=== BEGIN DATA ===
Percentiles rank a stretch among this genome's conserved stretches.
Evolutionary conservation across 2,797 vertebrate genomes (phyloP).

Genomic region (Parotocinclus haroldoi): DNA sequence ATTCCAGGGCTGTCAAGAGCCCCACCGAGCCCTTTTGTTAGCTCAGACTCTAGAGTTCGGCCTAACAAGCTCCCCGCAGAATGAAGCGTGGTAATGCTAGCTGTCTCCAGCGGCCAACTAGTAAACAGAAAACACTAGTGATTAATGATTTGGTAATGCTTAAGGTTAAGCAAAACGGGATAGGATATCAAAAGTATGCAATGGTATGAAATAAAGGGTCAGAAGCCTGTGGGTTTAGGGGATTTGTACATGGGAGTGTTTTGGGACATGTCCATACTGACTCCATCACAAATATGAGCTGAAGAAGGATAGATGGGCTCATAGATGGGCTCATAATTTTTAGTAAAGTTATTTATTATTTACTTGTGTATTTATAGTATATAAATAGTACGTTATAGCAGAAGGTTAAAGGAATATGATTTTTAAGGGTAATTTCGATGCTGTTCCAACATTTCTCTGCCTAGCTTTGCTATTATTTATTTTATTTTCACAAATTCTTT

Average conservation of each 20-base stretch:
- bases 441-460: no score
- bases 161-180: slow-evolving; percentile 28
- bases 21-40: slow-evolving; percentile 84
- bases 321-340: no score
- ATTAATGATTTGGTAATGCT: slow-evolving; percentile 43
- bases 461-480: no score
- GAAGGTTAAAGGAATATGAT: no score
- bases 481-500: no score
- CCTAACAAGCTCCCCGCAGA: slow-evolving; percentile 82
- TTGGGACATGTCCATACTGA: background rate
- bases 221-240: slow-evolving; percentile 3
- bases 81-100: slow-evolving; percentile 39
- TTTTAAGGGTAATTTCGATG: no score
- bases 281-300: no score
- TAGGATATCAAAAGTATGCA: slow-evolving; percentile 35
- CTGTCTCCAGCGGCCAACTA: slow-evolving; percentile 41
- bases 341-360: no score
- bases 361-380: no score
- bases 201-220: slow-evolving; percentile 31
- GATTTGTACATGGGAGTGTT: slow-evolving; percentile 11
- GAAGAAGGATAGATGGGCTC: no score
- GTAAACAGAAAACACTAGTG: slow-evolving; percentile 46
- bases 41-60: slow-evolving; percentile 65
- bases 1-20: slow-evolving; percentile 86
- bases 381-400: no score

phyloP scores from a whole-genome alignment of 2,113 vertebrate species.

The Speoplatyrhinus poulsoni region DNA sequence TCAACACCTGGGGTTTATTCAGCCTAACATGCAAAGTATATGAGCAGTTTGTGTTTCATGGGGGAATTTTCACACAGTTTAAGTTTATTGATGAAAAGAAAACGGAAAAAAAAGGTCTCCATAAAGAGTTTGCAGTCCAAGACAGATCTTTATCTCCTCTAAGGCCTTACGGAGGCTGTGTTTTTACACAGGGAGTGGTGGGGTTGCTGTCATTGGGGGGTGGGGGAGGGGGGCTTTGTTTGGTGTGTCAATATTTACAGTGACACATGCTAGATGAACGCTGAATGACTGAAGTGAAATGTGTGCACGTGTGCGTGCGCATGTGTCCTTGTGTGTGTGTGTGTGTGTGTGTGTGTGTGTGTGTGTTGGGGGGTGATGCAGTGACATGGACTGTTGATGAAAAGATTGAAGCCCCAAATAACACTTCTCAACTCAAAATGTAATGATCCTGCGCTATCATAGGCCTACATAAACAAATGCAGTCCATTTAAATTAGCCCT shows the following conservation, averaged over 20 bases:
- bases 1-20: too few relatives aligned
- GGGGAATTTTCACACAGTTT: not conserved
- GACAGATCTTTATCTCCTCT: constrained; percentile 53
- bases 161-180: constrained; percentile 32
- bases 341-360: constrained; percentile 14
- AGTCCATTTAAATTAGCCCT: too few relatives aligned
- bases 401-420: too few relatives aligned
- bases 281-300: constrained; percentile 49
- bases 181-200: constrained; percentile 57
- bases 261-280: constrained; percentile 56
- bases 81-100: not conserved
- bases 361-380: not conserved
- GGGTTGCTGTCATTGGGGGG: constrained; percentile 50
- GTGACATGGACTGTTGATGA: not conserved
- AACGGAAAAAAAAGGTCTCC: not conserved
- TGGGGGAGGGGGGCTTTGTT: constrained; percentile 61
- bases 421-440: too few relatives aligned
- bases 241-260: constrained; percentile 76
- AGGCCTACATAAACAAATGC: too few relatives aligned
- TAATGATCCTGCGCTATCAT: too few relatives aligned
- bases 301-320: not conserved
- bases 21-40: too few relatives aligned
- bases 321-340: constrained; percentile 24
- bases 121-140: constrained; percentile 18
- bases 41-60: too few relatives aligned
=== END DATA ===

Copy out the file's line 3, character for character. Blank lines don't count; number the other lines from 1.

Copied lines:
Genomic region (Parotocinclus haroldoi): DNA sequence ATTCCAGGGCTGTCAAGAGCCCCACCGAGCCCTTTTGTTAGCTCAGACTCTAGAGTTCGGCCTAACAAGCTCCCCGCAGAATGAAGCGTGGTAATGCTAGCTGTCTCCAGCGGCCAACTAGTAAACAGAAAACACTAGTGATTAATGATTTGGTAATGCTTAAGGTTAAGCAAAACGGGATAGGATATCAAAAGTATGCAATGGTATGAAATAAAGGGTCAGAAGCCTGTGGGTTTAGGGGATTTGTACATGGGAGTGTTTTGGGACATGTCCATACTGACTCCATCACAAATATGAGCTGAAGAAGGATAGATGGGCTCATAGATGGGCTCATAATTTTTAGTAAAGTTATTTATTATTTACTTGTGTATTTATAGTATATAAATAGTACGTTATAGCAGAAGGTTAAAGGAATATGATTTTTAAGGGTAATTTCGATGCTGTTCCAACATTTCTCTGCCTAGCTTTGCTATTATTTATTTTATTTTCACAAATTCTTT